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Google Claims a Breakthrough in Quantum Computing

Posted on the 25 October 2019 by Anees @ZulfiqarAAnees

Google has said on Wednesday, its research team had achieved a great breakthrough in quantum computing, claiming it had achieved “quantum supremacy,” a milestone on the path to full-scale quantum computing.

Google announced the results in the journal Nature, saying that the achievement came after more than a decade of Google’s work, including the use of its in-house 53-qubit quantum computer — Sycamore.

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“Our Sycamore processor takes around 200 seconds to test a million times a single instance of a quantum circuit— our calculations currently suggest that the equivalent task for a state-of – the-art classical supercomputer will take around 10,000 years,” Nature quoted Google researchers in her study.

“Thank you to our research group partners who helped make this possible,” Google Chief Executive Sundar Pichai tweeted Wednesday morning, “Very proud that our @GoogleAI team has achieved a major breakthrough in quantum computing known as quantum supremacy after over a decade of work.

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In an interview with the MIT Technology Review, Pichai said that this is an important milestone for a new way of processing data, similar to the Wright brothers ‘ 12-second first flight, although their quantum computer operating in an extremely controlled environment is still finicky, futuristic and unlikely to replace traditional computers at the moment.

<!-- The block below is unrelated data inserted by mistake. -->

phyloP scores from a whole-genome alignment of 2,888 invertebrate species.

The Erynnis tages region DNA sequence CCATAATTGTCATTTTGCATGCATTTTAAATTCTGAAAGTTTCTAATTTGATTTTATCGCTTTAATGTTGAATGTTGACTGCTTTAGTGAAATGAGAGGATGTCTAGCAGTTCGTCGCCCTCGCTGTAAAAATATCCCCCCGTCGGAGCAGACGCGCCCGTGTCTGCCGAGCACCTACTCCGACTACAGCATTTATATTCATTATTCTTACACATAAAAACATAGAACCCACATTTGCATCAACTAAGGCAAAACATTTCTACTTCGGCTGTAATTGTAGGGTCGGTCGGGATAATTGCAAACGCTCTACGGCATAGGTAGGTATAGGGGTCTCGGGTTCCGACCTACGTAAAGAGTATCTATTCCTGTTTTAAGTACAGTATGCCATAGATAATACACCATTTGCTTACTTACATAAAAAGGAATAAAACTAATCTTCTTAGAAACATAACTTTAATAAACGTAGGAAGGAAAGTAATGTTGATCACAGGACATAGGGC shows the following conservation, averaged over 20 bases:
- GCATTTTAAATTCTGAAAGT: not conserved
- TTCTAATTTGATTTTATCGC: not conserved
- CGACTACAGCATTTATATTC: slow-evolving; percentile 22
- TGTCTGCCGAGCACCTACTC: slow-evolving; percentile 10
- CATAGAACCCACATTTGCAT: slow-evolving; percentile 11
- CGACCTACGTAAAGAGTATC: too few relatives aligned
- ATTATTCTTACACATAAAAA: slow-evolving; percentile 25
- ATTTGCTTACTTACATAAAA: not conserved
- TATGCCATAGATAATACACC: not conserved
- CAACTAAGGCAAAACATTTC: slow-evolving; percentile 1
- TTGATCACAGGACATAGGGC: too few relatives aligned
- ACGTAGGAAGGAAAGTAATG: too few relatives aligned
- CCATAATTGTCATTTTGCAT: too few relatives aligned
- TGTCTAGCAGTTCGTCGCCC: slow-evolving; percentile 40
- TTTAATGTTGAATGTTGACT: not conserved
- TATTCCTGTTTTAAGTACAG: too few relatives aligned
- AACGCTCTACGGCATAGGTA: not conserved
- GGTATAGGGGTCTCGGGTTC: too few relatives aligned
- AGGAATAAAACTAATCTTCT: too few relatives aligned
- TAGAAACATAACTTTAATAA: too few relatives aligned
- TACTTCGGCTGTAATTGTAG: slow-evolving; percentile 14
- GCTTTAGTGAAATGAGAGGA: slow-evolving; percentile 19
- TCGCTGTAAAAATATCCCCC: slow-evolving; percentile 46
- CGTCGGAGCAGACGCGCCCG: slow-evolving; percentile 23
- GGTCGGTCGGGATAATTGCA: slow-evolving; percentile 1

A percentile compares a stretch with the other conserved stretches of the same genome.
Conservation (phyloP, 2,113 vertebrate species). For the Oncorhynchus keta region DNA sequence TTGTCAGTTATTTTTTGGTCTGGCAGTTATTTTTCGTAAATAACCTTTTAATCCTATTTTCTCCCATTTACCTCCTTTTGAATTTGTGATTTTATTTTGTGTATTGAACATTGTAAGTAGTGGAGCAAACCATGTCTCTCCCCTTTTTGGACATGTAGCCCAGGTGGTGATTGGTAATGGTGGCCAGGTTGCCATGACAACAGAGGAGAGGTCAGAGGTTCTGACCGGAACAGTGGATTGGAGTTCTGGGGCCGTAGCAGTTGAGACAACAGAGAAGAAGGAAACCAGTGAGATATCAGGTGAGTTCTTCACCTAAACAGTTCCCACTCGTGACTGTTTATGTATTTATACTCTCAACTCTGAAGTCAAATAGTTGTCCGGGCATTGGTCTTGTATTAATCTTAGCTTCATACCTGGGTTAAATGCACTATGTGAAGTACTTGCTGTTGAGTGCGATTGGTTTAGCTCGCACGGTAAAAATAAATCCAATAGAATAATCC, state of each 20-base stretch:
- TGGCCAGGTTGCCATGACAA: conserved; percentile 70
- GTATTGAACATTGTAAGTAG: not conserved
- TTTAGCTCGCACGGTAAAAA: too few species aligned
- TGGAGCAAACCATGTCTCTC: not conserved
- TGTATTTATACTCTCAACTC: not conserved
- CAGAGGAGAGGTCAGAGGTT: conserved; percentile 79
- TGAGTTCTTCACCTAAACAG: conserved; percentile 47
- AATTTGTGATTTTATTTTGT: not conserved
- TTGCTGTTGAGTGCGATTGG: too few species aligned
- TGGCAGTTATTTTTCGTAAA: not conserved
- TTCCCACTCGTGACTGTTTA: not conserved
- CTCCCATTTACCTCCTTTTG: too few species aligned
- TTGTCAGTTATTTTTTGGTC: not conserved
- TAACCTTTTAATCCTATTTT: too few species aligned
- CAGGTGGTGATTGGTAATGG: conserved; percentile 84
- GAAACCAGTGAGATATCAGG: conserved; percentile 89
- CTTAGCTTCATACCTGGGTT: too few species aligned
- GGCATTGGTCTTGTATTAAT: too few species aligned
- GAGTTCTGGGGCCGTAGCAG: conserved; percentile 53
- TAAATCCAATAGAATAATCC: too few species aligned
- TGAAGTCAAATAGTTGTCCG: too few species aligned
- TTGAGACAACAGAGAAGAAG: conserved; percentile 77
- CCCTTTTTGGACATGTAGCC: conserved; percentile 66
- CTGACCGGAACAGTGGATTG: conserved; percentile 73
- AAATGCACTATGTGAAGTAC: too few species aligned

But the result provided evidence that quantum computers could break out of research laboratories and head to mainstream computing, argued Pichai.

“You’d have to construct a fault-tolerant quantum computer with more qubits so you can generalize it better, perform it for longer periods of time, and thus be able to run more complex algorithms,” he said, “but you know, if you’ve got a breakthrough in any area, you start somewhere. To borrow an analogy — the Wright brothers. The first plane just flew for 12 seconds, so that’s not realistic. But it showed the possibility that a plane could fly. “

Quantum computers are entirely different from traditional ones.

The classical computers store and process data as individual bits, each a 1 or a 0, quantum computers use a different foundation, called a qubit, each of that can store a combination of different states of 1 and 0 at the same time through a phenomenon called superposition.

In addition, several qubits can be ganged together through another quantum phenomenon called entanglement, so that a quantum computer can simultaneously explore a wide range of possible solutions to a problem.

In theory, the output of a quantum computer can grow exponentially if the manufacturer adds more qubits, but instability can cause qubits to lose their data, so researchers struggle to work on techniques for error correction to allow a calculation to sidestep these problems.

A number of companies are exploring general-purpose quantum computers, including Google, Intel, Microsoft, Honeywell, Rigetti Computing, and IBM.


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